jimjustsaying's Party Ice-Breaker of the Week:  "Say [actual partygoer's name here], did you know that Richard NIxon played the lead role in a school production of 'The Aeneid'?"  (Who said there are no second acts in American life?)

--Is there some kind of rule that says every protest group's chant has to begin with "Hey-hey, ho-ho . . ."?  

--Three words you commonly see in print but never hear anyone actually use: "Cavort," "nimble" and "splendid."

DRUDGING AROUND: Surprising, alarming reasons behind “out of control” STD epidemic: Starts with dating apps . . . Cops: Dealer handed out business cards with cocaine sample attached . . .  Surgical robot burned woman’s intestines and caused her to die: lawsuit . . . Contestants will lose virginity in reality show set on tropical island . . .  “Better than real man”: Young Chinese women turn to AI boyfriends . . . World’s tallest man meets world’s shortest woman . . . Why skipping your dog’s walk is a bigger deal than you think . . . Red Lobster ditches “all-you-can-eat” after huge losses . . .  Six-pack abs six times worse for the heart? (Thanks, as always, to Matt Drudge and his merry band of aggregators.)

--"My fake plants died because I did not pretend to water them."--Mitch Hedberg

--If I ever have robotic surgery, I can’t wait to get the bill. (“Hey, I programmed MY robot to send you a check! Don’t blame me—it’s out of my hands—literally!)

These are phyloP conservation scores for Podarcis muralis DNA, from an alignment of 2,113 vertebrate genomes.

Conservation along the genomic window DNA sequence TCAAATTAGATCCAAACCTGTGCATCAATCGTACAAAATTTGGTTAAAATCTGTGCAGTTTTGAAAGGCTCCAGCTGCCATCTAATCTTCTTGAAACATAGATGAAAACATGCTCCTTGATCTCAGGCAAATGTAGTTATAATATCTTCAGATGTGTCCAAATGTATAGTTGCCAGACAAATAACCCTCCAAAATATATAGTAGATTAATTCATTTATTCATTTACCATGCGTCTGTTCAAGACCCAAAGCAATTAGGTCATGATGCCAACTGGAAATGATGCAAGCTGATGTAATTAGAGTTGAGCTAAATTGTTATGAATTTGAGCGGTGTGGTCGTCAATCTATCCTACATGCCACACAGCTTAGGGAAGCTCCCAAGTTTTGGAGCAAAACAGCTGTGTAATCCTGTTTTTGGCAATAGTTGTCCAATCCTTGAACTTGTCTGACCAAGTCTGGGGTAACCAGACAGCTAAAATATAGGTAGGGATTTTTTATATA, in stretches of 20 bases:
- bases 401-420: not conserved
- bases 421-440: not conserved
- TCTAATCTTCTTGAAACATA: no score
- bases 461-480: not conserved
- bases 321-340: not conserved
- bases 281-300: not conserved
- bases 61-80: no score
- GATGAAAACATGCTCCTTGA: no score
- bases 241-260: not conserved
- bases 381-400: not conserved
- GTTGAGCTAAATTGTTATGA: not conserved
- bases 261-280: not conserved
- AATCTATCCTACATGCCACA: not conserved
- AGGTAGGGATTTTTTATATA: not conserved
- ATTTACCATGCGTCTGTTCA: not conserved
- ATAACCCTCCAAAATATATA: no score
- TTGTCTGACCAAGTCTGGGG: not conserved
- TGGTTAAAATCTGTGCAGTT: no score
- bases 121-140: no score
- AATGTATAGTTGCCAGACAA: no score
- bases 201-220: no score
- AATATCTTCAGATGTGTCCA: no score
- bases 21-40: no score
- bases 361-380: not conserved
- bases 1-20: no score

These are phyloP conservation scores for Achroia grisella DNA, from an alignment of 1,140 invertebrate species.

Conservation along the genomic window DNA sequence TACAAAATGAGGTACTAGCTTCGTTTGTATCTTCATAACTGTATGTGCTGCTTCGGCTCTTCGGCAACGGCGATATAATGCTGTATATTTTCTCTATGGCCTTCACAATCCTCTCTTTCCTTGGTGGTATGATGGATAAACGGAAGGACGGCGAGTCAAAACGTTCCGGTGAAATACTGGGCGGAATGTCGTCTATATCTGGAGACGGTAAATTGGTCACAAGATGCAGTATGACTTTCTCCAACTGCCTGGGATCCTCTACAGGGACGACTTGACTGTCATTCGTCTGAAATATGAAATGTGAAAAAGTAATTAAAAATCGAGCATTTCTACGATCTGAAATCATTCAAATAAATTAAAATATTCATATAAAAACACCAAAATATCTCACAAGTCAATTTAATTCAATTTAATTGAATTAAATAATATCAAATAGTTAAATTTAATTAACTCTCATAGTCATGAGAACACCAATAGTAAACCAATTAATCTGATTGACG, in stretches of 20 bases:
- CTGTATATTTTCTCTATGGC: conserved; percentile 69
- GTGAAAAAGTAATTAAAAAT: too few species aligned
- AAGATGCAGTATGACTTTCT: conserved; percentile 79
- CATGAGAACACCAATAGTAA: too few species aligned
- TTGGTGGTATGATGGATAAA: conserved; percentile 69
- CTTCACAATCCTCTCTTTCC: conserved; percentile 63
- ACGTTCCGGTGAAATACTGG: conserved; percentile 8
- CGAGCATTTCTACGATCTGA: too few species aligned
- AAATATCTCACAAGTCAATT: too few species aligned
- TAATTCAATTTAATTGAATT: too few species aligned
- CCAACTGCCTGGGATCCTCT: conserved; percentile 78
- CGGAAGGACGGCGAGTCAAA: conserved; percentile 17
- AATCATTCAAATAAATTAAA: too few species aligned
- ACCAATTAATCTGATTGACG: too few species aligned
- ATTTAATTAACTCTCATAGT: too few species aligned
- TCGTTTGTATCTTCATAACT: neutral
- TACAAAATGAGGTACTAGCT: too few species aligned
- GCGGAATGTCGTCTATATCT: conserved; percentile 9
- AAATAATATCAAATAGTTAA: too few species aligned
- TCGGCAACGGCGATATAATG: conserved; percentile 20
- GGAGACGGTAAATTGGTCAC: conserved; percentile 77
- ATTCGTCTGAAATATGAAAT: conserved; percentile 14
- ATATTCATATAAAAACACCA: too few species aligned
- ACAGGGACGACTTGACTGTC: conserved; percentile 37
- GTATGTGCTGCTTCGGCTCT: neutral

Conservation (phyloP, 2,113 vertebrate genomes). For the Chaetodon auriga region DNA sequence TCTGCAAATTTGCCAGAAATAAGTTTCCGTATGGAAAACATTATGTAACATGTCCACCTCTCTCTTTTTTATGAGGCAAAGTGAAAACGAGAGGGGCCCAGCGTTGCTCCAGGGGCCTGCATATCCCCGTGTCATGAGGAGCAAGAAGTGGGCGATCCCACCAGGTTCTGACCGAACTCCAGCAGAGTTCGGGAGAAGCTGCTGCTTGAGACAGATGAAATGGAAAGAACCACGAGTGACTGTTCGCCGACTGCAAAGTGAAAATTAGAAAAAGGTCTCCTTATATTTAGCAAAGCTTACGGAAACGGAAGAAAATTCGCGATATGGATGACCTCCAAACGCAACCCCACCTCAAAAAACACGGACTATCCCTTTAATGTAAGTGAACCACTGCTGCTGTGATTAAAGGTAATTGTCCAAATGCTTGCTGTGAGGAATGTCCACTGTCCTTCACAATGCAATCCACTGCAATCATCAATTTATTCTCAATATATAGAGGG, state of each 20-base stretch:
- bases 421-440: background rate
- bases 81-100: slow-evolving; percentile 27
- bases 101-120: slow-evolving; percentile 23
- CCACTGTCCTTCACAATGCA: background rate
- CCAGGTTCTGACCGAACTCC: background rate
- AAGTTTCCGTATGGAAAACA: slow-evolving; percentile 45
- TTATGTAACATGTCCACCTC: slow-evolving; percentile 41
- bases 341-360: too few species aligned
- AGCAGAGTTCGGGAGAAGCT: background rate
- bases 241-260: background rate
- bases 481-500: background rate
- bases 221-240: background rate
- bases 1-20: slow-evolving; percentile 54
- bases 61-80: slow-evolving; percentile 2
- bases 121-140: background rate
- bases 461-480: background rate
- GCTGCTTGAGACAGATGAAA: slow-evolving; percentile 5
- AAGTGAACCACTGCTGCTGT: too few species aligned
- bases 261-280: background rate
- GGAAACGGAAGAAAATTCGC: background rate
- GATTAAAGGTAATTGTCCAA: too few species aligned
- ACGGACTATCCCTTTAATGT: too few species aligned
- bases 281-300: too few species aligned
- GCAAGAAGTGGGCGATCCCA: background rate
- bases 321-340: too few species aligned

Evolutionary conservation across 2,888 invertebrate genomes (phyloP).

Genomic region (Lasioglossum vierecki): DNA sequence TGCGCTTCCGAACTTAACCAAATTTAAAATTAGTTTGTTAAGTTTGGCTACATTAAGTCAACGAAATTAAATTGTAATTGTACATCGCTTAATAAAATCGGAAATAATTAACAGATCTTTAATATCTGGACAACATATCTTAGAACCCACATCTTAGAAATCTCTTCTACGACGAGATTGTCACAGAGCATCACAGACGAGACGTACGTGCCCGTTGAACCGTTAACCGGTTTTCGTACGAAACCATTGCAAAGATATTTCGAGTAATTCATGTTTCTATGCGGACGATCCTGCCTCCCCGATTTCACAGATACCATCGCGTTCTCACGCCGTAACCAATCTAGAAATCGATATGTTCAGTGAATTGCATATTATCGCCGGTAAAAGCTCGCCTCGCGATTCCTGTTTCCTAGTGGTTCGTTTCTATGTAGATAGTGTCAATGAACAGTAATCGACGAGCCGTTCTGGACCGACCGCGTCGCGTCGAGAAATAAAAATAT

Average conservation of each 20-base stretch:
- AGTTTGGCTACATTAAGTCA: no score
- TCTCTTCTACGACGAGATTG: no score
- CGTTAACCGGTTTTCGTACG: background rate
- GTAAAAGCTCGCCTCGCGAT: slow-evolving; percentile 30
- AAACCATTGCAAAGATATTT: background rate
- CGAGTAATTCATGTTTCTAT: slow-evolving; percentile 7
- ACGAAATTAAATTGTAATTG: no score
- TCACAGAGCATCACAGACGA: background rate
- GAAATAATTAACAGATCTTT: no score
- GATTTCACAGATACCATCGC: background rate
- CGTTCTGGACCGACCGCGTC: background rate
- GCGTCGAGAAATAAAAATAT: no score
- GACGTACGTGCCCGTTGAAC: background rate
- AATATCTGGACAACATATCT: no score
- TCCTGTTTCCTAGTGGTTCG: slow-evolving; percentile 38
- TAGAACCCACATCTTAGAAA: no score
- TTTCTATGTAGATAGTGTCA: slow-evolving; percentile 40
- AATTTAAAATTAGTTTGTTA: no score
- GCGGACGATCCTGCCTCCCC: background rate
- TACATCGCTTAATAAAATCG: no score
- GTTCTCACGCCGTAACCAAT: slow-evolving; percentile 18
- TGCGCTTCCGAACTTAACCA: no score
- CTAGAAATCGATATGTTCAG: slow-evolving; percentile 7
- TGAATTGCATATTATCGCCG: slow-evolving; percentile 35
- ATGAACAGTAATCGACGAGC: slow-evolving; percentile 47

Speaking of robots: Carving a chicken seems simple enough to people who have done it in the kitchen. But the eye-hand coordination, or reflexive sizing up that the human brain makes as it decides where and how deep to cut has been incredibly difficult to replicate in a robot, says Gary McMurray, who leads a team of robot builders at the Georgia Institute of Technology.

Let’s see if I’ve got this right:  A robot can do delicate brain surgery . . . but can’t cut up a chicken?  I guess we’re not as advanced as we thought we were. (Slap forehead here!)

--He said it: “Learn your lines and don't trip over the furniture."--Spencer Tracy on his advice about acting.

--She said it: "If I had my life to live over again, I'd make the same mistakes--only sooner."--Tallulah Bankhead

--Talking back to the TV:  When CNN flashed "Coming up next: Are you smarter than the average computer?" I said: "No!  But I've got a chip on my shoulder if that helps!"

--Ryan Seacrest, your flight is now boarding.

--Speaking of flights, a Finnish airline is asking passengers to weigh themselves at departure gates. 


Why? The Finnair program is part of an effort to improve airplane balance calculations. Passengers will step on the scales at Helsinki Airport with their carry-on luggage.

More airlines are using this strategy to ensure a plane’s total weight is accurate. Finnair said its program, which began last week, is “voluntary and anonymous.”

--Never order salmon “served on a cedar plank." Why pay $5 more for something you can't eat?

Bank on it: Spaghetti always costs more at a "trattoria."

More dining: jimjustsaying's Eat-Out Tip O' the Week:  At a Mexican restaurant, always
ask to be seated in the No Guitarist section. (“Me gustaría una mesa en la sección
sin guitarrista!”)
--TODAY'S LATIN LESSON: Sicut bonus vicinus, res publica firma est. (“Like a 
good neighbor, State Farm is there”)

Thanks to Al Buckerkie, this month’s Popcorn intern.